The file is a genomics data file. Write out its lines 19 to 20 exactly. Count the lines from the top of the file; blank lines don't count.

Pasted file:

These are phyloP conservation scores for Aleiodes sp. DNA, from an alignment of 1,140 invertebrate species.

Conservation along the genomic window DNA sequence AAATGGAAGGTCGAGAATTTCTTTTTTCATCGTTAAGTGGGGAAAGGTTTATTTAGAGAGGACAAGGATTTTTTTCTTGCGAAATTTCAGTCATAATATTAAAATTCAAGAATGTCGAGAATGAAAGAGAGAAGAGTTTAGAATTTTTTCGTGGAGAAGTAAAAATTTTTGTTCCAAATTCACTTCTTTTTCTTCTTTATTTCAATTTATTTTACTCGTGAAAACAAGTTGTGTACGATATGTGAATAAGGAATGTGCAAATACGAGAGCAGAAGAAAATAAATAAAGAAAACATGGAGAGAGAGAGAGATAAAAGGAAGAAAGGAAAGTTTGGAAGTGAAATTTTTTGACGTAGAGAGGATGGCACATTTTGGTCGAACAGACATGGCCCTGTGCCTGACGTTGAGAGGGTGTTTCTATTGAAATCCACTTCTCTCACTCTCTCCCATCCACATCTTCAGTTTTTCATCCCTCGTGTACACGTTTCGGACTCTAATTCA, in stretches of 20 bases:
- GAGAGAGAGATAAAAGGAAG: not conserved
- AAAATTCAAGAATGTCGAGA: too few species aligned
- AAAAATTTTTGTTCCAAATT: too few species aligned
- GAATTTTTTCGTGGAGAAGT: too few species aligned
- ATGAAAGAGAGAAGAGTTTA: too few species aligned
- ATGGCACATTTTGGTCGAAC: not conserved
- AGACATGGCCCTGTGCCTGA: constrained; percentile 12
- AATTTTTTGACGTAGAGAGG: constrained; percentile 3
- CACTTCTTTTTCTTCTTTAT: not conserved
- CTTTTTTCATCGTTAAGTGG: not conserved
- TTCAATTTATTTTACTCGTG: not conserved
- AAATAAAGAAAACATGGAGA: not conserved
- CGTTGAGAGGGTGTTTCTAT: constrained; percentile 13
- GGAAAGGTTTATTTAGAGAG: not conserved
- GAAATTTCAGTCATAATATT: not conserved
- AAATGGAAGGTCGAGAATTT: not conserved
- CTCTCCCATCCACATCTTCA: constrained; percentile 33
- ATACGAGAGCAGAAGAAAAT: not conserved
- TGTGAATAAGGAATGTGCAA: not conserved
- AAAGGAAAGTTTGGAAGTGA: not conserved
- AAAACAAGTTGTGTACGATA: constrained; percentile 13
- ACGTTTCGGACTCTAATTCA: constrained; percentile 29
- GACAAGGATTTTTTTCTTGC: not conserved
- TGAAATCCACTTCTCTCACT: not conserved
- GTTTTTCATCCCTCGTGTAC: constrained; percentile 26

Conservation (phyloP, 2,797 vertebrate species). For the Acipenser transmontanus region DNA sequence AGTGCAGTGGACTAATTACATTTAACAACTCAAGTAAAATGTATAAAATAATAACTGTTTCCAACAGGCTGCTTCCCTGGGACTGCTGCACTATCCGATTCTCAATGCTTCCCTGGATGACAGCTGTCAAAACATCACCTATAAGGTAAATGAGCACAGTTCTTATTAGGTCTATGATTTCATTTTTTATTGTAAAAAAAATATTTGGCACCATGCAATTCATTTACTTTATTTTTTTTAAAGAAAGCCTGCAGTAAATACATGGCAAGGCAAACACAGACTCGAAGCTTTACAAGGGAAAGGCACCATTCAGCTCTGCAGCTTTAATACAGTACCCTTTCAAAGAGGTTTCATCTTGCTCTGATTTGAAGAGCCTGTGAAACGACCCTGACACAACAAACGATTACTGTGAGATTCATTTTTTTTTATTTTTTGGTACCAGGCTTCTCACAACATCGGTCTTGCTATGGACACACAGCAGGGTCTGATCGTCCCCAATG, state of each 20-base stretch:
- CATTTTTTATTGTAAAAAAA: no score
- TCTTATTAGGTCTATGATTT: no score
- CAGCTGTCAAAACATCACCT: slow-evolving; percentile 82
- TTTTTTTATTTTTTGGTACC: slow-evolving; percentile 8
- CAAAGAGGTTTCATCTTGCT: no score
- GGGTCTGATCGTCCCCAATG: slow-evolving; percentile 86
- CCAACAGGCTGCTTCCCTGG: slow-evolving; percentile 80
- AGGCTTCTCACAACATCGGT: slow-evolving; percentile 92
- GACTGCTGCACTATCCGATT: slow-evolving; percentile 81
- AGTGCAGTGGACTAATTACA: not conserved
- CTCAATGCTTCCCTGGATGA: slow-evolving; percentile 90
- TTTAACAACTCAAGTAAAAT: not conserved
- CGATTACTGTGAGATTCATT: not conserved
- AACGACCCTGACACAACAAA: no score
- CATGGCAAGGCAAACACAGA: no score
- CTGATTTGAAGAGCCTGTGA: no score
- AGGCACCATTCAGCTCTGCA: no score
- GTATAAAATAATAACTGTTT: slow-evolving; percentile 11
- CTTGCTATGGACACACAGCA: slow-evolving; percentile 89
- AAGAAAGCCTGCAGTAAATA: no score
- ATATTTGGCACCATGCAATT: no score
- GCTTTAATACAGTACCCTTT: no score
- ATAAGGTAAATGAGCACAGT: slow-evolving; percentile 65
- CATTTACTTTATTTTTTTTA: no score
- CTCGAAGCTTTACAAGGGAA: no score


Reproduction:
- CTCTCCCATCCACATCTTCA: constrained; percentile 33
- ATACGAGAGCAGAAGAAAAT: not conserved